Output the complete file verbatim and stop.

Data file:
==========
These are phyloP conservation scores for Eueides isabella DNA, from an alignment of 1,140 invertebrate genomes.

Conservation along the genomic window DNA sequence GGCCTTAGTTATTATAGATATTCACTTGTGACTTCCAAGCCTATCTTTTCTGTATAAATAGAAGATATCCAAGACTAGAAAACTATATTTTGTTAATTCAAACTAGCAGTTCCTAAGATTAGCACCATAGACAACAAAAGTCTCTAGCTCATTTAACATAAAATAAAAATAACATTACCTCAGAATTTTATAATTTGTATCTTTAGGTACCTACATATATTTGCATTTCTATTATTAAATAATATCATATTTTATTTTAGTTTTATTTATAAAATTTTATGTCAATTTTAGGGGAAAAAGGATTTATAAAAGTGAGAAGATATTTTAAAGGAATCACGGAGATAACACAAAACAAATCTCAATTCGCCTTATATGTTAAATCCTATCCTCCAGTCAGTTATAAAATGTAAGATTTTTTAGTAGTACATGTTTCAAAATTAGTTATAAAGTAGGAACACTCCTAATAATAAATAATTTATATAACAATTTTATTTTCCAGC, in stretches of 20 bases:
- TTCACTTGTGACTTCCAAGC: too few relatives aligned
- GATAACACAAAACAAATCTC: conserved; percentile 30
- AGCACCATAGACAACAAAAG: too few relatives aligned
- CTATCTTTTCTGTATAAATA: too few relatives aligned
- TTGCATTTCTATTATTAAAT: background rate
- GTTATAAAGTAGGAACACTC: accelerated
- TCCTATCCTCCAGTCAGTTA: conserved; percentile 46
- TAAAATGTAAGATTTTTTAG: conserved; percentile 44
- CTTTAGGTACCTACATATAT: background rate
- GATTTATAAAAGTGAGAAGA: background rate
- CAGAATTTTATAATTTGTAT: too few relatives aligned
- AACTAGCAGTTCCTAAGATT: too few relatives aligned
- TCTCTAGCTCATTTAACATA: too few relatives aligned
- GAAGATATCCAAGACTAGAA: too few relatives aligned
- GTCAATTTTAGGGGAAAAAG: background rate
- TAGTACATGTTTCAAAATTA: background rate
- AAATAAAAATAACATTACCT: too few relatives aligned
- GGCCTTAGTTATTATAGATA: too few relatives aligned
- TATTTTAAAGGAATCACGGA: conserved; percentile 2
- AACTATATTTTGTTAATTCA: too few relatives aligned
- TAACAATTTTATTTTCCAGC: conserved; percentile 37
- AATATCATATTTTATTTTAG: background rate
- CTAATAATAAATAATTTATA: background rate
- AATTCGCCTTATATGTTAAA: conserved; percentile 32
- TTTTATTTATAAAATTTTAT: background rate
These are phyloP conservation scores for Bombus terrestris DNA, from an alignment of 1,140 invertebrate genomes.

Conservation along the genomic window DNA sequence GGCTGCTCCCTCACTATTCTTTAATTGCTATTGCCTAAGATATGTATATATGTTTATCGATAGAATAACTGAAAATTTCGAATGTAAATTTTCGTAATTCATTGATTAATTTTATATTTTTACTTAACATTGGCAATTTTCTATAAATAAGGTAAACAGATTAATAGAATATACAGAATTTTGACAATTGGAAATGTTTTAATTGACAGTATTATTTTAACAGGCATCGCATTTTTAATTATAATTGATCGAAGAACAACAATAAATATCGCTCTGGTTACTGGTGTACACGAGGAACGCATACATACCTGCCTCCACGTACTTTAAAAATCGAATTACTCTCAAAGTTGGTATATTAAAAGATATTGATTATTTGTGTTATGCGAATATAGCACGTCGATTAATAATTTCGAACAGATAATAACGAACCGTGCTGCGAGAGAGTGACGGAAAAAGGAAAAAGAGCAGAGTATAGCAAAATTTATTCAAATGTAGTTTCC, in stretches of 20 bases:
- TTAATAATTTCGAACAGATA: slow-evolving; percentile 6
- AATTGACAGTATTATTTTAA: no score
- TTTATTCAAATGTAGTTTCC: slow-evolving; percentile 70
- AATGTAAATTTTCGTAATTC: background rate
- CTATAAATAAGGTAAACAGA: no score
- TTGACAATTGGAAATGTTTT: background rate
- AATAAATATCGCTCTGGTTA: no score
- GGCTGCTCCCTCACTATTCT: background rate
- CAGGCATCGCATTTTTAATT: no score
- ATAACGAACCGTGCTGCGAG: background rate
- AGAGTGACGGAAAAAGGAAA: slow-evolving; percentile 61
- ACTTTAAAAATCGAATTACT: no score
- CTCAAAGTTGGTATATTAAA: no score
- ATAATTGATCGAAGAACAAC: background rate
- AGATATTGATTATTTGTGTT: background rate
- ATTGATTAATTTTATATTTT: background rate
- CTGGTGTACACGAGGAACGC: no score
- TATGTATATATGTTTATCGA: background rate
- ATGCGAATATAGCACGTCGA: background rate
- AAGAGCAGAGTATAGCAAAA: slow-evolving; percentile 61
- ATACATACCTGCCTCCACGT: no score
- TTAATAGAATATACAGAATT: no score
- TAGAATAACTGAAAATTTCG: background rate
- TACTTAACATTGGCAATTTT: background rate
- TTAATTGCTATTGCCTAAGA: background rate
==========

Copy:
These are phyloP conservation scores for Eueides isabella DNA, from an alignment of 1,140 invertebrate genomes.

Conservation along the genomic window DNA sequence GGCCTTAGTTATTATAGATATTCACTTGTGACTTCCAAGCCTATCTTTTCTGTATAAATAGAAGATATCCAAGACTAGAAAACTATATTTTGTTAATTCAAACTAGCAGTTCCTAAGATTAGCACCATAGACAACAAAAGTCTCTAGCTCATTTAACATAAAATAAAAATAACATTACCTCAGAATTTTATAATTTGTATCTTTAGGTACCTACATATATTTGCATTTCTATTATTAAATAATATCATATTTTATTTTAGTTTTATTTATAAAATTTTATGTCAATTTTAGGGGAAAAAGGATTTATAAAAGTGAGAAGATATTTTAAAGGAATCACGGAGATAACACAAAACAAATCTCAATTCGCCTTATATGTTAAATCCTATCCTCCAGTCAGTTATAAAATGTAAGATTTTTTAGTAGTACATGTTTCAAAATTAGTTATAAAGTAGGAACACTCCTAATAATAAATAATTTATATAACAATTTTATTTTCCAGC, in stretches of 20 bases:
- TTCACTTGTGACTTCCAAGC: too few relatives aligned
- GATAACACAAAACAAATCTC: conserved; percentile 30
- AGCACCATAGACAACAAAAG: too few relatives aligned
- CTATCTTTTCTGTATAAATA: too few relatives aligned
- TTGCATTTCTATTATTAAAT: background rate
- GTTATAAAGTAGGAACACTC: accelerated
- TCCTATCCTCCAGTCAGTTA: conserved; percentile 46
- TAAAATGTAAGATTTTTTAG: conserved; percentile 44
- CTTTAGGTACCTACATATAT: background rate
- GATTTATAAAAGTGAGAAGA: background rate
- CAGAATTTTATAATTTGTAT: too few relatives aligned
- AACTAGCAGTTCCTAAGATT: too few relatives aligned
- TCTCTAGCTCATTTAACATA: too few relatives aligned
- GAAGATATCCAAGACTAGAA: too few relatives aligned
- GTCAATTTTAGGGGAAAAAG: background rate
- TAGTACATGTTTCAAAATTA: background rate
- AAATAAAAATAACATTACCT: too few relatives aligned
- GGCCTTAGTTATTATAGATA: too few relatives aligned
- TATTTTAAAGGAATCACGGA: conserved; percentile 2
- AACTATATTTTGTTAATTCA: too few relatives aligned
- TAACAATTTTATTTTCCAGC: conserved; percentile 37
- AATATCATATTTTATTTTAG: background rate
- CTAATAATAAATAATTTATA: background rate
- AATTCGCCTTATATGTTAAA: conserved; percentile 32
- TTTTATTTATAAAATTTTAT: background rate
These are phyloP conservation scores for Bombus terrestris DNA, from an alignment of 1,140 invertebrate genomes.

Conservation along the genomic window DNA sequence GGCTGCTCCCTCACTATTCTTTAATTGCTATTGCCTAAGATATGTATATATGTTTATCGATAGAATAACTGAAAATTTCGAATGTAAATTTTCGTAATTCATTGATTAATTTTATATTTTTACTTAACATTGGCAATTTTCTATAAATAAGGTAAACAGATTAATAGAATATACAGAATTTTGACAATTGGAAATGTTTTAATTGACAGTATTATTTTAACAGGCATCGCATTTTTAATTATAATTGATCGAAGAACAACAATAAATATCGCTCTGGTTACTGGTGTACACGAGGAACGCATACATACCTGCCTCCACGTACTTTAAAAATCGAATTACTCTCAAAGTTGGTATATTAAAAGATATTGATTATTTGTGTTATGCGAATATAGCACGTCGATTAATAATTTCGAACAGATAATAACGAACCGTGCTGCGAGAGAGTGACGGAAAAAGGAAAAAGAGCAGAGTATAGCAAAATTTATTCAAATGTAGTTTCC, in stretches of 20 bases:
- TTAATAATTTCGAACAGATA: slow-evolving; percentile 6
- AATTGACAGTATTATTTTAA: no score
- TTTATTCAAATGTAGTTTCC: slow-evolving; percentile 70
- AATGTAAATTTTCGTAATTC: background rate
- CTATAAATAAGGTAAACAGA: no score
- TTGACAATTGGAAATGTTTT: background rate
- AATAAATATCGCTCTGGTTA: no score
- GGCTGCTCCCTCACTATTCT: background rate
- CAGGCATCGCATTTTTAATT: no score
- ATAACGAACCGTGCTGCGAG: background rate
- AGAGTGACGGAAAAAGGAAA: slow-evolving; percentile 61
- ACTTTAAAAATCGAATTACT: no score
- CTCAAAGTTGGTATATTAAA: no score
- ATAATTGATCGAAGAACAAC: background rate
- AGATATTGATTATTTGTGTT: background rate
- ATTGATTAATTTTATATTTT: background rate
- CTGGTGTACACGAGGAACGC: no score
- TATGTATATATGTTTATCGA: background rate
- ATGCGAATATAGCACGTCGA: background rate
- AAGAGCAGAGTATAGCAAAA: slow-evolving; percentile 61
- ATACATACCTGCCTCCACGT: no score
- TTAATAGAATATACAGAATT: no score
- TAGAATAACTGAAAATTTCG: background rate
- TACTTAACATTGGCAATTTT: background rate
- TTAATTGCTATTGCCTAAGA: background rate